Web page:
Fast food: one-arm joints

The wooden one-arm chair was a characteristic feature of the “quick lunch” type of eating place which became the popular choice for businessmen around the turn of the last century. The chairs were unattractive and uncomfortable as the cartoon below depicts. But considering that prior to their introduction patrons seeking a speedy lunch often ate while standing at a counter, they offered relative luxury. Solitary seating made sense in a café where businesspeople usually came in alone and spent little more than 10 or 15 minutes at their meal before rushing back to the office or store. (Later, in fact, more attractive one-arm chairs were used in Lord & Taylor Bird Cage restaurants.)

As is true of the fast food restaurants of today, one function of uncomfortable seats in the quick lunch eatery was to discourage lingering. These restaurants were usually shoe-horned into tight quarters in high-traffic, high-rent business centers, so it was paramount that each chair turned customers rapidly. The one-arm chair was patented by a Vermonter named James Whitcomb who designed fixtures for the Baltimore Dairy Lunch and also manufactured portable typewriters.

The core cuisine of the one-arms, and quick lunches in general, consisted of coffee and pie, supplemented by sandwiches and doughnuts. Some of the big one-arm concerns were the Chicago-based companies of John R. Thompson and Charles Weeghman, and the Baltimore Lunch and the Waldorf System, both of which originated in Springfield MA. The companies eventually broadened their menus to include hot dishes, supplying their locations in each city from central commissaries. Though the chains kept prices low, Waldorf prided itself on grating lemons for lemon pies and avoiding manufactured pie fillings, powered milk, dried eggs and other cost-cutting ingredients developed for the military in World War I and widely used by chains in the 1920s.

Under the intense competition of the late 1920s and the depression, the Lunches replaced their one-arm chairs with tables and chairs and abandoned their utilitarian decor in favor of more colorful interiors in hopes of attracting more women.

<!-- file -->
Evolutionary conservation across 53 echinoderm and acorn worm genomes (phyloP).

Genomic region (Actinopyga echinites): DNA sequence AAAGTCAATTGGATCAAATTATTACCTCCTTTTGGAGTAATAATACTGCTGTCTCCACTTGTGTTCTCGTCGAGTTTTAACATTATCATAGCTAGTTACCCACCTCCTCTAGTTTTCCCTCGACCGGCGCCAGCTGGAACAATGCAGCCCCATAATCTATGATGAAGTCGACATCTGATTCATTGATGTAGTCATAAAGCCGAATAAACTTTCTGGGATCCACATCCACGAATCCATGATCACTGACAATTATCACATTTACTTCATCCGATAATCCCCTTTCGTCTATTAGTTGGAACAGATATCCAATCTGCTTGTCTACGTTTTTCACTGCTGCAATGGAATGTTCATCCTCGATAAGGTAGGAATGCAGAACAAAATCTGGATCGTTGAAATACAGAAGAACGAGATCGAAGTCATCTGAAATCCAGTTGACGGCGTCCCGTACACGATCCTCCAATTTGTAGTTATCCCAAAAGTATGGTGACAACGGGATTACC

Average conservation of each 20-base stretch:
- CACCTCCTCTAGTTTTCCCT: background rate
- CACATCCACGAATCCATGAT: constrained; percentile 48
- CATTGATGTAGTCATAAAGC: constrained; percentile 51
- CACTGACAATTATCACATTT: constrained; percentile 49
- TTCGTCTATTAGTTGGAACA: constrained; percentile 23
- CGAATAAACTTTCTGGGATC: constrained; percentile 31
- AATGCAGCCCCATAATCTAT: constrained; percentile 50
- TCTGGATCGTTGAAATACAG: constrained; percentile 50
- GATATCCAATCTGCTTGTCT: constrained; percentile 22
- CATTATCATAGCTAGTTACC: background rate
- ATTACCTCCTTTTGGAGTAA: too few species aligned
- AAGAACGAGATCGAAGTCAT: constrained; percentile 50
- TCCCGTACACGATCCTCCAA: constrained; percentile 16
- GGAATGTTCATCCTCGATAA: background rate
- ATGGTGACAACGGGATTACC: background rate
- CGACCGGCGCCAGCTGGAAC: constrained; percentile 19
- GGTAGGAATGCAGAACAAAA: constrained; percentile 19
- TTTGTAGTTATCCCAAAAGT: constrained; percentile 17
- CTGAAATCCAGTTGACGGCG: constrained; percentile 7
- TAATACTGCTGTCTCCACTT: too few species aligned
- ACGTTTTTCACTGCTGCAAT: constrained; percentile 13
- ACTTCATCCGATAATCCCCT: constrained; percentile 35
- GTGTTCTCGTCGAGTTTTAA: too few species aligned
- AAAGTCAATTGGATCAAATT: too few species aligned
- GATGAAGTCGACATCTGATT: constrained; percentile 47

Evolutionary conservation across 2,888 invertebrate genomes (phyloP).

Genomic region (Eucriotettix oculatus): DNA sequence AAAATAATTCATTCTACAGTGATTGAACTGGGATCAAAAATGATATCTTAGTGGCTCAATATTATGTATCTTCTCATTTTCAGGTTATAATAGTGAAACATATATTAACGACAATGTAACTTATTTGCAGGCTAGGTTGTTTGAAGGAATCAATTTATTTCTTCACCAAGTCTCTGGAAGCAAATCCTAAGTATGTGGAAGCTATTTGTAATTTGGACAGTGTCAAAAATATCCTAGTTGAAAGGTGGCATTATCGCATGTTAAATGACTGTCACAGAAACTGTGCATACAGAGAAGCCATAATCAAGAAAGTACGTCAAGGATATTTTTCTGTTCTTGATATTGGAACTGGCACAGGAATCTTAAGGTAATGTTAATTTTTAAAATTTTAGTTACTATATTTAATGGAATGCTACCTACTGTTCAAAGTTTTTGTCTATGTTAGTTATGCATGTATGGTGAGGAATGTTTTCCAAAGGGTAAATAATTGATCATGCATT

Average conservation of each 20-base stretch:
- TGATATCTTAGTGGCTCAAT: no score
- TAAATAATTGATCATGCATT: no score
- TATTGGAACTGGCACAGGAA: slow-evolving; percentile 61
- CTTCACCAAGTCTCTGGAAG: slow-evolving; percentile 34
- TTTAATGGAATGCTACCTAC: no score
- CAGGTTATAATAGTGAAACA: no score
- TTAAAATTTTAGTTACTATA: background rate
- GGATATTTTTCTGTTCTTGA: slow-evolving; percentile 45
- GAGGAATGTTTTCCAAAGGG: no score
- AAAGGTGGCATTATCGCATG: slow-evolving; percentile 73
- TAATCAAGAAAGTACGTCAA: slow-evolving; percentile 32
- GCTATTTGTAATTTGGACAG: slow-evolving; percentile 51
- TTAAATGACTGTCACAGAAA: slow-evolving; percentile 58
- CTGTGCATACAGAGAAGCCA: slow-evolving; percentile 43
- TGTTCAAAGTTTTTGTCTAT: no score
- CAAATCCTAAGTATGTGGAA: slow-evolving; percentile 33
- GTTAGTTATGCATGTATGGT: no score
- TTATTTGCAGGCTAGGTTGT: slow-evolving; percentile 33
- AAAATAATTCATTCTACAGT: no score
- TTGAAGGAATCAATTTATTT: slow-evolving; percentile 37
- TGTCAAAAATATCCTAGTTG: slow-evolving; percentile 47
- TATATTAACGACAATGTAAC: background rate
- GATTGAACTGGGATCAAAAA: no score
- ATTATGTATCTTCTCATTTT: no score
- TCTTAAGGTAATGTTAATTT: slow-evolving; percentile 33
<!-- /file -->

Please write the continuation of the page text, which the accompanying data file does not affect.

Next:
© Jan Whitaker, 2008

14 Comments

Filed under restaurants

14 responses to “Fast food: one-arm joints

  1. Pingback: Poro Tea Room « The Restaurant Project

  2. N Larson

    I was going through some silverware of my wife’s grandmother and found a large serving spoon from Globe Dairy Lunch. She had lived in the Los Angeles area. It was quite tarnished but cleaned up with a little polish.

  3. Due to busy work schedules, most people would just prefer to eat fastfoods ~

  4. Carroll Krois

    My mother Agnes Carroll Krois, when particularly frustrated with us kids – and so many of our friends – all wanting something different for lunch, would stand in the middle of our kitchen in Port Chester, NY saying “This is not Sadie’s one-armed lunch!” Needless to say I thought she was talking about a cook named Sadie.
    She was a business woman in Boston in the 30′s & DC in the 30′s and 40′s. Now I’m wondering which one-armed lunchrooms she frequented.

  5. shsilver

    victualling wrote: “Albert Weeghman (not sure what their relationship was).” Albert and Charles were brothers.

  6. Brian Bernardoni

    I am a collector of his restaurant ware. What a great find!

  7. Bob — It’s almost certainly authentic. Dairy lunchroom chains of the early 20th century typically developed their own logo and often used it on dishes. I’m not certain when Weeghman’s was founded, by Charles Weeghman, but it was probably in the late 19th century. He lost the restaurants and the Cubs in 1920 after having a rough time with both enterprises during WWI. He sold the baseball club to William Wrigley Jr., while the restaurants were taken over by new management which included Albert Weeghman (not sure what their relationship was). In 1923 there were 11 dairy lunches, all in Chicago. — Jan Whitaker

  8. Bob Gholston

    I collect restaurant china, which consists mainly of military themed pieces, but I came across a small berry bowl a couple of years ago. I believe it to be from one of Charles Weeghman’s eateries in the early 1900′s. I have never seen another piece, but this one has the right era backstamp, and is clearly top-marked Chas. Weeghman, in script, with some period appropriate decoration, all transfer. That led me to find out about his dabbling in baseball, and it led me to attempt to discover if this piece that I have is indeed from one of his restaurants. As of now, I have no reason to think that it is not. Does anyone know of any other items from his dining establishments?

  9. Kathleen Lathom

    I’m a collector of restaurant china and own some examples of the mentioned restaurants. Like Vienna Model Bakery and Globe Dairy Lunch. Wish there was more history on these subjects. Nice job. K

Leave a Reply

Fill in your details below or click an icon to log in:

WordPress.com Logo

You are commenting using your WordPress.com account. Log Out / Change )

Twitter picture

You are commenting using your Twitter account. Log Out / Change )

Facebook photo

You are commenting using your Facebook account. Log Out / Change )

Google+ photo

You are commenting using your Google+ account. Log Out / Change )

Connecting to %s